Marching to their Own Beats: Meet the 2016 Honourees to the Singapore Women’s Hall of Fame

18th March 2016 was the day we inducted another 14 outstanding women into the Singapore Women’s Hall of Fame (SWHF) at our International Women’s Day Celebration.

With the 2016 theme, “Marching to Our Own Beat” being such an appropriate theme to honour these 14 Inspiring Women comprising two Supreme Court Judges, six Sportswomen, two Food Personalities, a Diplomat, an Activist/Advocate, a Medical Aid Worker and a Community/Social Worker. These women truly exemplified the evening’s theme.

The celebration started with the MINDS Taiko Drum Troupe rousing welcome performance for our Guest of Honour, Mrs Mary Tan, Patron of SCWO, and a little later on, the Singapore Symphony

Children’s Choir gave a delightful performance.

 

       
From left to right: Eleanor Clunies-Ross, Malathi Das, Mrs Mary Tan, Mary Beatrice Klass, Janet Jesudason,Claudine Rodriguez (representing Gloria Beck)

For the honourees, it was an evening of reunion. Three of the four pioneering runners, Eleanor Clunies-Ross, Janet Jesudason, and Mary Klass, who ran together with Gloria Beck in the 1950s were delighted to reunite with each other after so long, especially since Janet and Eleanor now live overseas. Sadly, Gloria passed away recently in November 2015. We were very fortunate to unearth an old photograph from the 50s of the 4 amazing athletes together and we tried to recreate that same moment on stage – 60 years later, and for me, this was a very heart-warming and memorable moment. The months and days leading up to this wonderful event were tiring and at times, trying. But seeing the event come together and watching this heartfelt reunion moment on stage, made it all worthwhile.

Once again, a well-deserved congratulation to the 2016 honourees!

 

Comments of some of the 2016 honourees on being inducted to the Singapore Women’s Hall of Fame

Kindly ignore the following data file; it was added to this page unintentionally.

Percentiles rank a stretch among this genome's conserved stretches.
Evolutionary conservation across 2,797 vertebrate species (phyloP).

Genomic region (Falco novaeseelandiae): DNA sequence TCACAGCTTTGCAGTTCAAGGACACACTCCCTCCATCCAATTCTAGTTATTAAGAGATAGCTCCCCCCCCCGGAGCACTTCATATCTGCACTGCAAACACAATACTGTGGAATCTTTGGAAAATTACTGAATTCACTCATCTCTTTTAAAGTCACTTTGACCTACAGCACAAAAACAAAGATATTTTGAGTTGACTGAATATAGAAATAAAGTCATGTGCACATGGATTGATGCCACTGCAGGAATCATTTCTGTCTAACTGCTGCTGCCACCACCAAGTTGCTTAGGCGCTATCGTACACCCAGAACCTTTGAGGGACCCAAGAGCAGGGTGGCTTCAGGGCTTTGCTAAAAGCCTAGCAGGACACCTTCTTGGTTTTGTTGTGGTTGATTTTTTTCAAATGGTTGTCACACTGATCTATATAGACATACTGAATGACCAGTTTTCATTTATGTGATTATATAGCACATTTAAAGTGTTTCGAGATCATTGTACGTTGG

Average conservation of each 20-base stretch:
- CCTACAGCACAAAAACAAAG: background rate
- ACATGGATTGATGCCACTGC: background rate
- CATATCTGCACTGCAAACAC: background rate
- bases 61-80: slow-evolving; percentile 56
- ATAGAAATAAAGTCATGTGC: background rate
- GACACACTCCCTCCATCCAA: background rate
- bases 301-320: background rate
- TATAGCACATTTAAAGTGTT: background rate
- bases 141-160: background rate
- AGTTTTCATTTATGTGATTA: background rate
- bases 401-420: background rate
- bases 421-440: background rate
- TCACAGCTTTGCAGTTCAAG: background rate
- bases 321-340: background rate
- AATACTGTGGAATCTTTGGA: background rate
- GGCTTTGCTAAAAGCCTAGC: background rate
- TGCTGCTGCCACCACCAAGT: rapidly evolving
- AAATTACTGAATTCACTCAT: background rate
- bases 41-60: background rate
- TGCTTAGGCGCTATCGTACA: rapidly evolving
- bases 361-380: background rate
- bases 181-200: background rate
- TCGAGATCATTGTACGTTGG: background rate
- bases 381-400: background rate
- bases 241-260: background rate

Jayalekshmi Mohideen , First female career diplomat

“It is my honour to be among the Singapore galaxy of women stars; it is a showcase of women’s achievements from the early years and from all walks of life. This Hall of Fame should spur our younger generation, and those to come in the future, to strive to achieve the best for our society and country. The Hall of Fame comprises many role models for emulation by younger women.”
Ang Swee Chai, Orthopaedic surgeon and medical aid worker extraordinaire

"I was overwhelmed when told of this unexpected and undeserved honour, and immediately thought of all the women who had taught and nurtured me, and those who have been quietly working to give others the chance to live with dignity. Thank you SWHF for giving me the opportunity to thank everyone who has given me the courage and inspiration to believe and reach out knowing that we can all make this world a better place."
Aziza Ali, Pioneer restaurateur and promoter of Malay culture

“I feel blessed and honoured about being inducted to the Hall of Fame. It is a fantastic way of appreciating those who dared to do different things in different ways, to start something new. In my case, I’m glad I’m being recognised for doing something that nobody did in my era. We went through so many challenges and succeeded for 24 years. It encourages younger people not to give up. When you want to achieve, go all the way. Help people as well. And fulfil your heart. It is like 3-in-1 coffee.”
Mary Klass, Pioneering athlete

“I am tremendously happy and proud that they remember my past achievement as a sprinter. I am very proud that after so many years, 50 years since the time I ran in the Asian games and the Olympics, they recognise me. It’s such a good honour, and it’s never too late. We were good sportswomen. The one who had given me the most support is my late husband. It will be good that my children and my grandchildren will be able to see my achievements.”
Tan Yoon Yin, Singapore’s first lady of netball

“I was very surprised. I never thought about all these things. I’m a nobody. I’m just an old woman of 87 years. The Hall of Fame encourages women to speak up and work harder, to contribute to the country and help society. Now women are educated too, not just the men. With this equality we must also help the country.”

Read their stories here: Alice Pennefather, Ang Swee Chai, Aziza Ali, Eleanor Clunies-Ross, Gloria Beck, Janet Jesudason, Jayalekshmi Mohideen, Judith Prakash, Lai Siu Chiu, Mary Klass, May Wong, Tan Cheng Hiong, Tan Yoon Yin and Violet Oon.

If you have anyone in mind that you think deserves to be in the Hall of Fame, do tell us. Submit your nomination here.

Denise Balhetchet
SCWO Programme Executive